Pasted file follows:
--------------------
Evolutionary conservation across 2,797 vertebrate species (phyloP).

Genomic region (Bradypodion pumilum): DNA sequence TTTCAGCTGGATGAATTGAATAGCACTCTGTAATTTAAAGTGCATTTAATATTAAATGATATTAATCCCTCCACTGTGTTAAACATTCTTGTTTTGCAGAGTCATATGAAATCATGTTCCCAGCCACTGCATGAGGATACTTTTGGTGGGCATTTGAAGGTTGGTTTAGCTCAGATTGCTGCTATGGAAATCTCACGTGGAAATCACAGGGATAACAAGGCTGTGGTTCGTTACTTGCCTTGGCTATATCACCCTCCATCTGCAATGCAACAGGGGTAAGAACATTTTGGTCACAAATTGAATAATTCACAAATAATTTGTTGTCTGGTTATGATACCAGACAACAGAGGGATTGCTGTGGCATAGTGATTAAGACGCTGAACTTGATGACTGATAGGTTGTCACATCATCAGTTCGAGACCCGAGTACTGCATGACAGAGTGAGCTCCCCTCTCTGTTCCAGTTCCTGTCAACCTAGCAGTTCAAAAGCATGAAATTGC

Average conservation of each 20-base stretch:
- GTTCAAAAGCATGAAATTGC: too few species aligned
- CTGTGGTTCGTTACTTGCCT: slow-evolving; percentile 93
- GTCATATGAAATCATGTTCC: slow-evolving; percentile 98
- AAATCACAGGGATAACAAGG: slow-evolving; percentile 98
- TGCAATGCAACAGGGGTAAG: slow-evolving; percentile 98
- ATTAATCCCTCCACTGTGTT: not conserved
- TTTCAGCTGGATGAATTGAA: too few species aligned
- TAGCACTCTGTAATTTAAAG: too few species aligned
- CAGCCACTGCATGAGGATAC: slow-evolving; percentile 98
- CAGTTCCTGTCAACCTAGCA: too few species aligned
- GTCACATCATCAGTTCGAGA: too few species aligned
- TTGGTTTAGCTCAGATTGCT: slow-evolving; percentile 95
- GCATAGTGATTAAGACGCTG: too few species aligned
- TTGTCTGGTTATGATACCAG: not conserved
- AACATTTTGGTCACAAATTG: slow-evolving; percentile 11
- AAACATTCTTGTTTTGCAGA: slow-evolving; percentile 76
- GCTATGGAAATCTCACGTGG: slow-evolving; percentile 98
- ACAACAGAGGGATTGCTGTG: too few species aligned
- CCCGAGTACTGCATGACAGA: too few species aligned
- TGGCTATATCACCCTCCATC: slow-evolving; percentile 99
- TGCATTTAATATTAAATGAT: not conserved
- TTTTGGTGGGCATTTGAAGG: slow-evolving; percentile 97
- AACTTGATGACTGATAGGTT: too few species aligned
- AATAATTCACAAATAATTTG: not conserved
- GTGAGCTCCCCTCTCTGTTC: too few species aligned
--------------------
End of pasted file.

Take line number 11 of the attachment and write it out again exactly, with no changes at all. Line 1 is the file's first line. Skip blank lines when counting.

- TAGCACTCTGTAATTTAAAG: too few species aligned